I get really passionate when talking about data and using data to direct clinical decisions. Although I’m aware that I am often alone in that passion, it’s worth acknowledging that we all use data to direct all of our decisions. We’re not just guessing in the dark. We may not always directly attend to the data available to us, but I have yet to meet anyone who makes a decision without using some form of information to guide them.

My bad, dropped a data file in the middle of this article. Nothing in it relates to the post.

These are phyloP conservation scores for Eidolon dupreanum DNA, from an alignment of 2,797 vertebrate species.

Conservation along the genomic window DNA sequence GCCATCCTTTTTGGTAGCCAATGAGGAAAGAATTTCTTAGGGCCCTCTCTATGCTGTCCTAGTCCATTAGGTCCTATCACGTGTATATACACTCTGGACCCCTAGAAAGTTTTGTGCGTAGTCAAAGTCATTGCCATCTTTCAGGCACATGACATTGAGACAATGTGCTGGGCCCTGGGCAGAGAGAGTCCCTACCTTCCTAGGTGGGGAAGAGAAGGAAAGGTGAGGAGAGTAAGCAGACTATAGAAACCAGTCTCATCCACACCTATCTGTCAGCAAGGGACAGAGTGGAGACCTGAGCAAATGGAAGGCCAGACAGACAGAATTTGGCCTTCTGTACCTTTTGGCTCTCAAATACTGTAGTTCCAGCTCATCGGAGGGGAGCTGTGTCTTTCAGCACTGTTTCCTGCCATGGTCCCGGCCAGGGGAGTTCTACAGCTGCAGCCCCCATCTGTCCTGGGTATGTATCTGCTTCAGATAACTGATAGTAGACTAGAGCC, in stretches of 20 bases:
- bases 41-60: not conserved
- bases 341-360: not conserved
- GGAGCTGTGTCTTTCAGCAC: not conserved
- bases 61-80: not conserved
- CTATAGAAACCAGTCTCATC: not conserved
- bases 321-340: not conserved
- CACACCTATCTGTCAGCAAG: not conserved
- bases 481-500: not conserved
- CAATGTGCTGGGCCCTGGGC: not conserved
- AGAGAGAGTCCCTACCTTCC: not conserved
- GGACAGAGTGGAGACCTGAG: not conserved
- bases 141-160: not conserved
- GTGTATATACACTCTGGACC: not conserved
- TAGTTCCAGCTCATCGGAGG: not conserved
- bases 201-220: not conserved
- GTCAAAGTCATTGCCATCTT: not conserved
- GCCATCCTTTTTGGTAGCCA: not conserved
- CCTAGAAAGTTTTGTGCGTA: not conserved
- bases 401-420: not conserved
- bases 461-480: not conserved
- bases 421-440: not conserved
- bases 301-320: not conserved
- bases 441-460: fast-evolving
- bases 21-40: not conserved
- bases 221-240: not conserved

Previously, I wrote about the importance of using assessments to collect data on clients, both for the purpose of diagnosis and evaluating progress. I continue to promote the value of those assessments and want to take one more opportunity to encourage you to use them in your own practice if you are not doing so already. That client data can be tremendously helpful in a variety of ways. This post, however, is meant to discuss a different category of data. One that I would argue is equally important: Therapist data.